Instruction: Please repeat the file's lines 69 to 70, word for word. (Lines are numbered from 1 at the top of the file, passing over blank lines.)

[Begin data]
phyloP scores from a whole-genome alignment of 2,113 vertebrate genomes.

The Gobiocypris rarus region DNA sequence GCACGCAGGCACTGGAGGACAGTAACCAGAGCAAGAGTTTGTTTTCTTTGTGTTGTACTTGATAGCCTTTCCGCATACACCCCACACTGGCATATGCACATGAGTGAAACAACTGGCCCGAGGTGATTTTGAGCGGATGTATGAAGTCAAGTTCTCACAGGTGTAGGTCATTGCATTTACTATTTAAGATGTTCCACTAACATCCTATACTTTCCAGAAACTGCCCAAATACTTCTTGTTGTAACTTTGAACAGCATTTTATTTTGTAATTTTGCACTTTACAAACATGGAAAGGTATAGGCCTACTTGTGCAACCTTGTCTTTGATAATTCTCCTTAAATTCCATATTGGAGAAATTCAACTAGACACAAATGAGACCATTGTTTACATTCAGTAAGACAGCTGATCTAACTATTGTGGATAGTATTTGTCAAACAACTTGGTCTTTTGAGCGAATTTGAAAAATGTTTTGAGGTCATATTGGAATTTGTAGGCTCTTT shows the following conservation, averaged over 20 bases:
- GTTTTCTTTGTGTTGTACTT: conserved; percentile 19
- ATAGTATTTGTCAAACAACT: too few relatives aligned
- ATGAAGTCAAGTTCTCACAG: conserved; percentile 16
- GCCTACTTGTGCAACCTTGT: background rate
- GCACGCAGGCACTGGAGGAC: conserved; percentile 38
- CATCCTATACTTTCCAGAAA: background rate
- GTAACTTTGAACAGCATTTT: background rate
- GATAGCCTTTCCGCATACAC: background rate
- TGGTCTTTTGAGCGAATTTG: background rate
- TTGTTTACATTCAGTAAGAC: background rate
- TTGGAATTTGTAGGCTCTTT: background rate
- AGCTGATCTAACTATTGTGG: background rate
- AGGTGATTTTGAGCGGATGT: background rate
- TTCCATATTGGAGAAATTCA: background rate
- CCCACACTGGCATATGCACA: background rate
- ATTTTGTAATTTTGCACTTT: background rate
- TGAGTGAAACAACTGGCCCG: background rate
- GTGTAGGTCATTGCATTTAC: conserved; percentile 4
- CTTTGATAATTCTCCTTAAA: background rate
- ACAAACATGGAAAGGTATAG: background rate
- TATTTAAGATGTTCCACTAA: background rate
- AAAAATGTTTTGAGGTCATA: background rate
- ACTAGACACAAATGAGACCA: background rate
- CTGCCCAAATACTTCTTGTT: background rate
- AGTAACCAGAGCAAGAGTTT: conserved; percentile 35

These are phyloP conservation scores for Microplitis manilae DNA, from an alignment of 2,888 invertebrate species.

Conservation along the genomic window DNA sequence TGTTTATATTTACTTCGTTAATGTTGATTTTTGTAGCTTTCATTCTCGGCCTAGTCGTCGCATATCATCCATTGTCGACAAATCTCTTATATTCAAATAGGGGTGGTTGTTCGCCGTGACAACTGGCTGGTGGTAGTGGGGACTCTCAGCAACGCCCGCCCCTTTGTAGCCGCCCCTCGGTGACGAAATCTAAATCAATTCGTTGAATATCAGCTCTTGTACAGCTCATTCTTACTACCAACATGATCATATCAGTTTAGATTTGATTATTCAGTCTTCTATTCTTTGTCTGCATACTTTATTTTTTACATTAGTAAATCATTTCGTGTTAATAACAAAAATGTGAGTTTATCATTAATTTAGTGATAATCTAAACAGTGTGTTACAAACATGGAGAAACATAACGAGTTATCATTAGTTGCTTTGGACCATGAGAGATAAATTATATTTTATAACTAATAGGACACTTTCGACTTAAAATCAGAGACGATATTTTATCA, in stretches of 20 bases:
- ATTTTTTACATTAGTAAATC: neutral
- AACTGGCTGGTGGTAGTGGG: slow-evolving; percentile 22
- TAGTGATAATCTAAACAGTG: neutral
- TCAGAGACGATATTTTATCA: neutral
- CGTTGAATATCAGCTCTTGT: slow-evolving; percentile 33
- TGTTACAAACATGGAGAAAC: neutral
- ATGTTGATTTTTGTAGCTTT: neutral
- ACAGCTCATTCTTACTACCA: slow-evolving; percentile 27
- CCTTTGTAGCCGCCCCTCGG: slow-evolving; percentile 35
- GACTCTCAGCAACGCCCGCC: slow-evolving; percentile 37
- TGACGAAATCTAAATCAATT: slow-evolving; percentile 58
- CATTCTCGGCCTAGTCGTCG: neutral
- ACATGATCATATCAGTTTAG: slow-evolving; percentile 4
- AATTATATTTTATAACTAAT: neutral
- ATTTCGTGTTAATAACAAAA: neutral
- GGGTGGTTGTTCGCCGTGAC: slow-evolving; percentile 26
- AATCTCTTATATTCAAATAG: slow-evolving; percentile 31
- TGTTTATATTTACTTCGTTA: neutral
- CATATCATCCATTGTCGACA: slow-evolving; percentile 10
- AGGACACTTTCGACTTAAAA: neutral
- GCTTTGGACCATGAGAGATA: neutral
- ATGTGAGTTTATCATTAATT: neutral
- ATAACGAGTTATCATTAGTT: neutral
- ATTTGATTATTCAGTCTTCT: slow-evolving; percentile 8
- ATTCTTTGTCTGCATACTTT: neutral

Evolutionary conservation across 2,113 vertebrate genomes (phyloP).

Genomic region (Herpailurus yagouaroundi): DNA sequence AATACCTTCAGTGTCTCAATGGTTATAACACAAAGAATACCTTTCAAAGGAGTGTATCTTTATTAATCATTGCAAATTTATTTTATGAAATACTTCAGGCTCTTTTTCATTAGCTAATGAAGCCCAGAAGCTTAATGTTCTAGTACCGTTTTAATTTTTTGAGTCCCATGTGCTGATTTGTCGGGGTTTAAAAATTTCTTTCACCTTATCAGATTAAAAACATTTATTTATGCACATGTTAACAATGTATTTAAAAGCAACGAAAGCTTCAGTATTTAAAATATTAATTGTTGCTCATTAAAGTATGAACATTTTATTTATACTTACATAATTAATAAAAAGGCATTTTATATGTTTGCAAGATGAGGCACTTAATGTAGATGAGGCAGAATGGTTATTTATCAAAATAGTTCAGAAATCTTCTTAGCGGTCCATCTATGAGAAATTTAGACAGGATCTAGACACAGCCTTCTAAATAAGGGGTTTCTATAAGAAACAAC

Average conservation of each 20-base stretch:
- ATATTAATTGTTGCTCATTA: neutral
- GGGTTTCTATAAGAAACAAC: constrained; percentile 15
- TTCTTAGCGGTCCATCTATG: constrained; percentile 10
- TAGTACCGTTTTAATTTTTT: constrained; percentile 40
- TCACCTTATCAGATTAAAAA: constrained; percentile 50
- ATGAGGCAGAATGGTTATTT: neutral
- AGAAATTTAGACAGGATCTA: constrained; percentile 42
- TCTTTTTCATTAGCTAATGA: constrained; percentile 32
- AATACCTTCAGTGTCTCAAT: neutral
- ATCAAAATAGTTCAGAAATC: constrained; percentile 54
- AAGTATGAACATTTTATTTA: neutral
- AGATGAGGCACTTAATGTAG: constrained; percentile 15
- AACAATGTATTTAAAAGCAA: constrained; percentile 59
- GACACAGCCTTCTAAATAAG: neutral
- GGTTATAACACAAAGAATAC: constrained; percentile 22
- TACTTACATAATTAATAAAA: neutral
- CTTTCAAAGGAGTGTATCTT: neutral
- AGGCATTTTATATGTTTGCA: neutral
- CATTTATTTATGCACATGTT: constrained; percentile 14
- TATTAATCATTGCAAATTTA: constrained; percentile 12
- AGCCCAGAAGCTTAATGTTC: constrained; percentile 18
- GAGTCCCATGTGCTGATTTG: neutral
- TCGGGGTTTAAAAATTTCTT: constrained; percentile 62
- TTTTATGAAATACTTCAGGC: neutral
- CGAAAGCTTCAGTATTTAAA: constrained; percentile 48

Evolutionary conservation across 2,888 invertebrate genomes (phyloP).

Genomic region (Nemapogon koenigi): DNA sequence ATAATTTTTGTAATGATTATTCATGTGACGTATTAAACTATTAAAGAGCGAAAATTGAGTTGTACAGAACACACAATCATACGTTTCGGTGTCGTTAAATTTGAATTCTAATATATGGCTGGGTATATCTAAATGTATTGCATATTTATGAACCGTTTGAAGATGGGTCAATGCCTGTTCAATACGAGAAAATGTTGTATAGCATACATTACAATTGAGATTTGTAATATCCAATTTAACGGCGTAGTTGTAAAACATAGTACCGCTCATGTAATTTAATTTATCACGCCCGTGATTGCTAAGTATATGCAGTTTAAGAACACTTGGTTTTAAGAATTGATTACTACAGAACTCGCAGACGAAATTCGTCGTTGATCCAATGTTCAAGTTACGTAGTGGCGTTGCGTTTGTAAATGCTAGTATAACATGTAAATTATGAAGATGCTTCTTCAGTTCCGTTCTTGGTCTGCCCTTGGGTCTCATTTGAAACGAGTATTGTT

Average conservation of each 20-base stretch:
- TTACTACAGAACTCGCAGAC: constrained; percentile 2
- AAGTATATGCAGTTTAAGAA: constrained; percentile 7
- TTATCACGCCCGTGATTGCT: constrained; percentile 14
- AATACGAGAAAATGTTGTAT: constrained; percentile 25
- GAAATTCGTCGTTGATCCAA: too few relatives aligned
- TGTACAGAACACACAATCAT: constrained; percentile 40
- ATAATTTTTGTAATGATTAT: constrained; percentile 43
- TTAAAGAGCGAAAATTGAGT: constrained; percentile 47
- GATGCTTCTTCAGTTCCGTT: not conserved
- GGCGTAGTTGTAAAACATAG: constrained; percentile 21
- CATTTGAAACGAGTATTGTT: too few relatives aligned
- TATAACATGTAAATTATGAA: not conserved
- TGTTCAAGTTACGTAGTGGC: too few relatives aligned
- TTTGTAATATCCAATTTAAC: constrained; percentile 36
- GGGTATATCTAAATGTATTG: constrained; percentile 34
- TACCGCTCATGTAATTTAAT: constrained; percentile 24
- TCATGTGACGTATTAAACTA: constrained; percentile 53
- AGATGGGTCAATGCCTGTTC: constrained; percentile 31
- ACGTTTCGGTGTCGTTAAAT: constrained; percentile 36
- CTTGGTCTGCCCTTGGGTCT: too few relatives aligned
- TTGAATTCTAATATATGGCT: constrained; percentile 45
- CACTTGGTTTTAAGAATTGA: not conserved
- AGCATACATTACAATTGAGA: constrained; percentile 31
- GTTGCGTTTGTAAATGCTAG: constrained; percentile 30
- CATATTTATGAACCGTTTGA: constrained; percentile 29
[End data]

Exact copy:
- AGATGAGGCACTTAATGTAG: constrained; percentile 15
- AACAATGTATTTAAAAGCAA: constrained; percentile 59